You are not your worst moments

It’s a pleasantly warm February Sunday in Minneapolis.

I’m sitting at the Starbucks on Excelsior (it’s a good one, if you’ve never been). The tables beside me have switched over three times with different people as I’ve written, read, and worked diligently throughout the afternoon.

And right now, life feels good. More importantly, I feel good about myself.

Maybe it’s the two cups of iced coffee or the way my hair fell this morning, but I feel alive, focused, and motivated. I feel the way I want to feel about myself every day. That I’m productive. That I can set out goals and accomplish them. That I can stay focused but also find time to enjoy the things I like.

Even before coming to this coffee shop, I spent the morning at church where I felt wanted and included by people who seem to genuinely care about me.

Unfortunately, this is not how I always feel. When I think about the past year as a whole, it was rarely how I saw myself. Even this past week, I found myself struggling to get out of bed in the morning. Once I did, I felt the urge to do just about anything except the things I needed and wanted to get done.

I was tired, irritable, and unmotivated. I felt short on time, energy, and focus. And I felt unwanted, even as I was hanging around people.

And during all of this, I started to do what many of us do during bad times.

I started to wonder if this is who I simply was.

Have you ever had an off week? Month? Year?

The kind where you feel stuck in a funk or fog that you just can’t seem to break through. You reach the end of each day, and everything you had hoped to accomplish has slipped through your grasp.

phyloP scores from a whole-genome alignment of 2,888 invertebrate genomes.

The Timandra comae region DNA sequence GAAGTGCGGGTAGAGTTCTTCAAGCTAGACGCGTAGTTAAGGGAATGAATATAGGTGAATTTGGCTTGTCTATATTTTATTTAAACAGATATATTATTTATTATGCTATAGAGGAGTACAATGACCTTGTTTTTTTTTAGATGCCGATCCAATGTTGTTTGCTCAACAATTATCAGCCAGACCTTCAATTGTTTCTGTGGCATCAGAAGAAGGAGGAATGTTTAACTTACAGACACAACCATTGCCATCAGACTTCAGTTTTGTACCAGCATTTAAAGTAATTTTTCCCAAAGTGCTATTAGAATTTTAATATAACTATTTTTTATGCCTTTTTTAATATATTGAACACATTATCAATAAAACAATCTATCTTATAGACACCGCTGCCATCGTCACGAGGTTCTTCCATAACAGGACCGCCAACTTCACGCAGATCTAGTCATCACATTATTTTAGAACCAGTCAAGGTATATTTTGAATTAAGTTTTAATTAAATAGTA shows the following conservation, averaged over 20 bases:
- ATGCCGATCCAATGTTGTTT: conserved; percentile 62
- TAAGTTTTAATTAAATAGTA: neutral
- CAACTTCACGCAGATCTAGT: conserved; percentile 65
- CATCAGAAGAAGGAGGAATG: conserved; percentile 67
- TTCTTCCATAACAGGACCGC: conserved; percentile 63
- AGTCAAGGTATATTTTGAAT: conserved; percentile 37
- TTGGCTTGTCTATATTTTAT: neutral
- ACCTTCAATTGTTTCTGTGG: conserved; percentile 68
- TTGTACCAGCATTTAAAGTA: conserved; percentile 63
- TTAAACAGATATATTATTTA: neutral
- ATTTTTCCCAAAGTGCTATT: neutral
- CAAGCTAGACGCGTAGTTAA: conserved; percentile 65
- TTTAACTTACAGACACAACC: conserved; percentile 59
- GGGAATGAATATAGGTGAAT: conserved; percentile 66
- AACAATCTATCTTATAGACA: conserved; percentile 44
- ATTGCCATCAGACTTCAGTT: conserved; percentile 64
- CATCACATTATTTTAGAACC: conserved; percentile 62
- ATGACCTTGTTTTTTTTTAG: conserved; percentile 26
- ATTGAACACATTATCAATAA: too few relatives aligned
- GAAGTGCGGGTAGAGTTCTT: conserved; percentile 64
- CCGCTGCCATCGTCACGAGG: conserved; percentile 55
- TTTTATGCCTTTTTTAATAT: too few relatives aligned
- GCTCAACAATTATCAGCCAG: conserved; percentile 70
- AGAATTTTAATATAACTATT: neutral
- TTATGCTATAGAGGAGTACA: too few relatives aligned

Your goals and dreams and aspirations shift from possible to ambitious to elusive to unobtainable.

You reach a point where you wonder if maybe this is just who you are. It’s who you’ve always been. Any accomplishment or productive day or sense of true progress or place in this world was a fluke at best. This is the rest of your life, and the best you can hope for is to scrape by until the sun sets each day for however many years you have left on this mediocre planet.

Of course, that’s not true. I know it’s not. Deep down, you know it’s not either.

But all of our sakes, I’d like to share a reminder…

You are not your worst moments.

You are not your unproductive days.

You are not your lonely nights.

You are not your wasted minutes.

You are not your failed attempts.

You are not your off weeks (or months or years).

They are a part of you and your story, but they only define you if you let them. You have a choice in how you see yourself. So, why not try defining yourself by your good days and victorious moments? Maybe your failures and wasted days are the exception, not the rule.

If I see myself as someone who sits alone at home and wastes hours on YouTube and struggles to socially interact in public settings, I will probably be exactly that person.

On the other hand, if I see myself as the person who goes to a coffee shop for hours and works away at all the things he planned to and still has time and energy to be around people, I’ll do just that.

Because I’ve done it before. I just did it today. And that’s part of the image of myself that I’m going to hold on to. I think when we choose to define ourselves by our best moments, those same things start to define us in the eyes of the people around us.

So think of a time you did some good and you felt good about yourself and go do it again.

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by Timothy Snyder

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